A major lesson can be drawn from the 1972 global treaty banning germ warfare, which lacked an effective enforcement mechanism from the start and failed to prevent the Soviet Union, South Africa, and Iraq from working on clandestine programs. There are suspicions that Iran, North Korea, and Syria might be harboring germ-warfare research today. The biological-weapons treaty has only 163 signatories, compared with 189 for the Nuclear Non-Proliferation Treaty and 188 for the Chemical Weapons Convention. Two successive U.S. administrations have concluded that biotechnology advances are occurring so swiftly that they probably cannot be policed through an updated legal enforcement protocol in the treaty.

Instead, President Barack Obama in 2009 called for taking alternative measures to avoid risk, such as helping other countries fight infectious disease while keeping an eye out for misuse of biology. Additional attempts are being made in the United States to improve monitoring of research by scientists, companies, and government, but much of it is still voluntary; this is not going to stop a dedicated rogue actor.

As for cyberattacks? Whatever the evidence for possible secret U.S. involvement in using cyberweapons for offensive assaults, it seems probable there will be retaliatory action. And other countries are almost certain to say: If the U.S. program includes offensive operations, why should we refrain? A new arms race beckons.

And in this new arms race, there is no road map for disarmament or deterrence. In a shadowy, unaccountable world, we have not yet learned how to name the bad guys -- never mind stop them.



Teodorin's World

Playboy bunnies. $2 million Bugattis. Bags full of cash. Meet the world's richest minister of agriculture and forestry.

View a slide show of the surreal playboy life of Teodorin Obiang.

The owner of the estate at 3620 Sweetwater Mesa Road, which sits high above Malibu, California, calls himself a prince, and he certainly lives like one. A long, tree-lined driveway runs from the estate's main gate past a motor court with fountains and down to a 15,000-square-foot mansion with eight bathrooms and an equal number of fireplaces. The grounds overlook the Pacific Ocean, complete with swimming pool, tennis court, four-hole golf course, and Hollywood stars Mel Gibson, Britney Spears, and Kelsey Grammer for neighbors.

With his short, stocky build, slicked-back hair, and Coke-bottle glasses, the prince hardly presents an image of royal elegance. But his wardrobe was picked from the racks of Versace, Gucci, and Dolce & Gabbana, and he spared no expense on himself, from the $30 million in cash he paid for the estate to what Senate investigators later reported were vast sums for household furnishings: $59,850 for rugs, $58,000 for a home theater, even $1,734.17 for a pair of wine glasses. When he arrived back home -- usually in the back seat of a chauffeur-driven Rolls-Royce or one of his other several dozen cars -- his employees were instructed to stand in a receiving line to greet the prince. And then they lined up to do the same when he left.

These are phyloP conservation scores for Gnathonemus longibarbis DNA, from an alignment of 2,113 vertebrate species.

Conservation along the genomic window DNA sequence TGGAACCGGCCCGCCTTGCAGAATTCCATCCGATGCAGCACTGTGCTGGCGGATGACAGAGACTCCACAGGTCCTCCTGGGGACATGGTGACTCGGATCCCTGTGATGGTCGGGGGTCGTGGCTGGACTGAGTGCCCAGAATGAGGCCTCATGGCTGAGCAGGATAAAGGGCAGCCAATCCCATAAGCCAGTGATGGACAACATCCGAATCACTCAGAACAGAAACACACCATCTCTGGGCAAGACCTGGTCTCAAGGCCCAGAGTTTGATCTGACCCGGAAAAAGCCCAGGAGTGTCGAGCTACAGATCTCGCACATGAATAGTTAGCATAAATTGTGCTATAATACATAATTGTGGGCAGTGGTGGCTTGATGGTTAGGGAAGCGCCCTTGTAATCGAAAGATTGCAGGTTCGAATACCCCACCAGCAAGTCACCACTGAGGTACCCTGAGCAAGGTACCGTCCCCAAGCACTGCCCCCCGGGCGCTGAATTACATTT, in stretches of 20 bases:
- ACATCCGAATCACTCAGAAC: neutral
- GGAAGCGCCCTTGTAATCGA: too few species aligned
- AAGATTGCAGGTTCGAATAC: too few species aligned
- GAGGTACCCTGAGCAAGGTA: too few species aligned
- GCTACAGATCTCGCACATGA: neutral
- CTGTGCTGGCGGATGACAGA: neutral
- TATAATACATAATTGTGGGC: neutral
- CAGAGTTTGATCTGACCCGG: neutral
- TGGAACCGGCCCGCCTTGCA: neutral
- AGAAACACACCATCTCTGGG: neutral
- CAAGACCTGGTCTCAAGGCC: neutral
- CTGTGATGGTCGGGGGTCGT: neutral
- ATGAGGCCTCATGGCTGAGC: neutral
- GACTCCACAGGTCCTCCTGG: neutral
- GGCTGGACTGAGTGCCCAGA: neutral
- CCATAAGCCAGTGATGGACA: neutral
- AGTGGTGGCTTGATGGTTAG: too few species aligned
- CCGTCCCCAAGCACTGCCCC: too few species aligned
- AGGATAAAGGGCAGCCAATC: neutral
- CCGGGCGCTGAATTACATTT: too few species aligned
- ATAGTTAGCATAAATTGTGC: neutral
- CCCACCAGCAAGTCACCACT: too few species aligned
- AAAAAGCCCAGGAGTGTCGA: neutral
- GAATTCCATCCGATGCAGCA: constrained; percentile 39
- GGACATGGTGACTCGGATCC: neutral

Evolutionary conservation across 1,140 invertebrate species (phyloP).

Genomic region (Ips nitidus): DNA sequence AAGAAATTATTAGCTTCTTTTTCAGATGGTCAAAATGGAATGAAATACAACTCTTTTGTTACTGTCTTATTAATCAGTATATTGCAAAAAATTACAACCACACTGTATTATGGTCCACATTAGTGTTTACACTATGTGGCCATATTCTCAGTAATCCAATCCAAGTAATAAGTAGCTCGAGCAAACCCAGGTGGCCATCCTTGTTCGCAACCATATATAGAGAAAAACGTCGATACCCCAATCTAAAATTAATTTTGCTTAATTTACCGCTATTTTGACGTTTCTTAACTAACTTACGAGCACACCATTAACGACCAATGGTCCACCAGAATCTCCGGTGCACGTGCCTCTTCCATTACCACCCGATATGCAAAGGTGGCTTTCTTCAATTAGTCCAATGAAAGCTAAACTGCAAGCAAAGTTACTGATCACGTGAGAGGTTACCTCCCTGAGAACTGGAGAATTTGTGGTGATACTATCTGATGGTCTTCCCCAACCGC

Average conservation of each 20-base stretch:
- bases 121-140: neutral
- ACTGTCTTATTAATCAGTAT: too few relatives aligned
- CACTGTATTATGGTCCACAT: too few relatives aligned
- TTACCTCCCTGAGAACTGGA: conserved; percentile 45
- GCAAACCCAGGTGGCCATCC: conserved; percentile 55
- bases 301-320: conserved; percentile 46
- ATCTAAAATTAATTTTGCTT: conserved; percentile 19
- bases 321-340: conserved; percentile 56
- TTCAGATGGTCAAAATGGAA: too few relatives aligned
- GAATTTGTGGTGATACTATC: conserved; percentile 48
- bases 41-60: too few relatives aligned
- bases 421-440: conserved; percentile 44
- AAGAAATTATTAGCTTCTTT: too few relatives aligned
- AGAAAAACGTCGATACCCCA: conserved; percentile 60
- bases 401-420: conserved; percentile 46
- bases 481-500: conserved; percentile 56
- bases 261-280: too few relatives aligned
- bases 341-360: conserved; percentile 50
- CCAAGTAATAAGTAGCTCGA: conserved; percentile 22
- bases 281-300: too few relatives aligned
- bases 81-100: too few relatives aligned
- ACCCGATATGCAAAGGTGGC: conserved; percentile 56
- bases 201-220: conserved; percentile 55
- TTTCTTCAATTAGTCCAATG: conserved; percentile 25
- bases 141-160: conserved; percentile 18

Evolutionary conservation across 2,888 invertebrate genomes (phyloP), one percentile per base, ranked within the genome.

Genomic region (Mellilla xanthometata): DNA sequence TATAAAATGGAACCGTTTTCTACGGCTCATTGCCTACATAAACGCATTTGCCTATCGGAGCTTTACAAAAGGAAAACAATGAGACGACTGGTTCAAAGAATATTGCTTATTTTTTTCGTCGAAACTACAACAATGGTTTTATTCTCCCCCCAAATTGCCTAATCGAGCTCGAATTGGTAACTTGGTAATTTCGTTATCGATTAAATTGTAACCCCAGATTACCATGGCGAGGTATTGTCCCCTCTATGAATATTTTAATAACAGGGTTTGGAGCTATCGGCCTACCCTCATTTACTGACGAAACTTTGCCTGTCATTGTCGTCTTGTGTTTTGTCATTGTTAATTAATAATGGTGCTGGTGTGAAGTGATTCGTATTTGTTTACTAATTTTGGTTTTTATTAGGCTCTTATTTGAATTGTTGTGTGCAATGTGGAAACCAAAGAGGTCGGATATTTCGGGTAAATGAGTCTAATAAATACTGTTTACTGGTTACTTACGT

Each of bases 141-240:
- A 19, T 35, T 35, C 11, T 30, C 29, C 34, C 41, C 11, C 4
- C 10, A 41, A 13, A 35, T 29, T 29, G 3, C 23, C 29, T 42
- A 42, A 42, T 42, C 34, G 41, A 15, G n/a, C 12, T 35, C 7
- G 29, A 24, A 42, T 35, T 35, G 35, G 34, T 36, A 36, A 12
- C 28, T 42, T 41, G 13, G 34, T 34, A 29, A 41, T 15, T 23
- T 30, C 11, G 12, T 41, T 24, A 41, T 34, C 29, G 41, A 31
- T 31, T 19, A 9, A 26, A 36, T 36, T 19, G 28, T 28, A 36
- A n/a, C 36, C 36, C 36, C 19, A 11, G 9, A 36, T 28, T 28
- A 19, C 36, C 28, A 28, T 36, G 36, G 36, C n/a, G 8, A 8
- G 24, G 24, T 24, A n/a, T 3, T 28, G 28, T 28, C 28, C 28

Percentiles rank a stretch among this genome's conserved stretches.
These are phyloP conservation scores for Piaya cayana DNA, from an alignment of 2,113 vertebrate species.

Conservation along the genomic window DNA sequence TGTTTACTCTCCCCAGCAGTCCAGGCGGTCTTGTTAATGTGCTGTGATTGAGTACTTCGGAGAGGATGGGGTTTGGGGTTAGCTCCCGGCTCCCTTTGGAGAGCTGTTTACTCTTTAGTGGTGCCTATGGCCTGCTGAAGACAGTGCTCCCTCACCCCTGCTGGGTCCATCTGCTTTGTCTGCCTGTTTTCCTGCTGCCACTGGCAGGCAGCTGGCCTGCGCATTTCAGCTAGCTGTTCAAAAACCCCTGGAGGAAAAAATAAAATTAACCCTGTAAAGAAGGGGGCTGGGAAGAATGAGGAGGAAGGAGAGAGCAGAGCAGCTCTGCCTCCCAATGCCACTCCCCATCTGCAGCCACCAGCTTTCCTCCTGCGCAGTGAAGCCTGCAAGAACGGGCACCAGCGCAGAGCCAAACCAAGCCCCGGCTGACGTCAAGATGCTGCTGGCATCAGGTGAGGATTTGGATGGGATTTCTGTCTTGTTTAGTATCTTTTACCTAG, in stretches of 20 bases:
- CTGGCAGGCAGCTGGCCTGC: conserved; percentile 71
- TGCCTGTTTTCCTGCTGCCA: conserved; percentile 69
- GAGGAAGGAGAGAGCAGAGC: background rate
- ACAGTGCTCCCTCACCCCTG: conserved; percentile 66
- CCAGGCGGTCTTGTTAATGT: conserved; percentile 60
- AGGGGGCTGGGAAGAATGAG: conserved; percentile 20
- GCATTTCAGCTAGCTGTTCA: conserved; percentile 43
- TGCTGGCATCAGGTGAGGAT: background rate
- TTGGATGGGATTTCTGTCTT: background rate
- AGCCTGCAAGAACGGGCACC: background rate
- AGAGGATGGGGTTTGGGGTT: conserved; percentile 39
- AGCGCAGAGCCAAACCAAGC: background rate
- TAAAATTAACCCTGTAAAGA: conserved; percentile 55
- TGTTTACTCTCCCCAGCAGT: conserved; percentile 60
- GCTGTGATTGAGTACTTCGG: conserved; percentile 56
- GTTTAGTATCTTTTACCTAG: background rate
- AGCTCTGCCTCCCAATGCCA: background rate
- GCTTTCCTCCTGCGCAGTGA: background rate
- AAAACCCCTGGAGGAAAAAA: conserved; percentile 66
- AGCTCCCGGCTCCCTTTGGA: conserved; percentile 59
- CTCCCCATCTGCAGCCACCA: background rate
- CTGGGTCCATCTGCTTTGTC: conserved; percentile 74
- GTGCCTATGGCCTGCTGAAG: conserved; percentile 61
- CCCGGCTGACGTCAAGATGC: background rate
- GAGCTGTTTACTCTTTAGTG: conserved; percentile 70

The prince, though, was a phony, a descendant of rulers but not of royals. His full name is Teodoro Nguema Obiang Mangue -- Teodorin to friends -- and he is the son of the dictator of Equatorial Guinea, a country about the size of Maryland on the western coast of Africa. A postage stamp of a country with a population of a mere 650,000 souls, Equatorial Guinea would be of little international consequence if it didn't have one thing: oil, and plenty of it. The country is sub-Saharan Africa's third-largest producer of oil after Nigeria and Angola, pumping around 346,000 barrels per day, and is both a major supplier to and reliable supporter of the United States. Over the past 15 years, ExxonMobil, Hess Corp., and other American firms have collectively invested several billion dollars in Equatorial Guinea, which exports more of its crude to the U.S. market than any other country.

Energy revenues have flowed into the pockets of the country's elite, but virtually none has trickled down to the poor majority; since the oil boom began, the country has rocketed to one of the world's highest per capita incomes -- and one of its lowest standards of living. Nearly four-fifths of its people live in abject poverty; child mortality has increased to the point that today some 15 percent of Equatorial Guinea's children die before reaching age 5, making it one of the deadliest places on the planet to be young.

Teodorin's 68-year-old father, Brig. Gen. Teodoro Obiang Nguema Mbasogo, seized power in a 1979 coup and has made apparent his intent to hand over power to a chosen successor. Obiang has sired an unknown number of children with multiple women, but 41-year-old Teodorin is his clear favorite and is being groomed to take over. That's a scary prospect both for the long-suffering citizens of his country and for U.S. foreign policy. As a former U.S. intelligence official familiar with Teodorin put it to me, "He's an unstable, reckless idiot."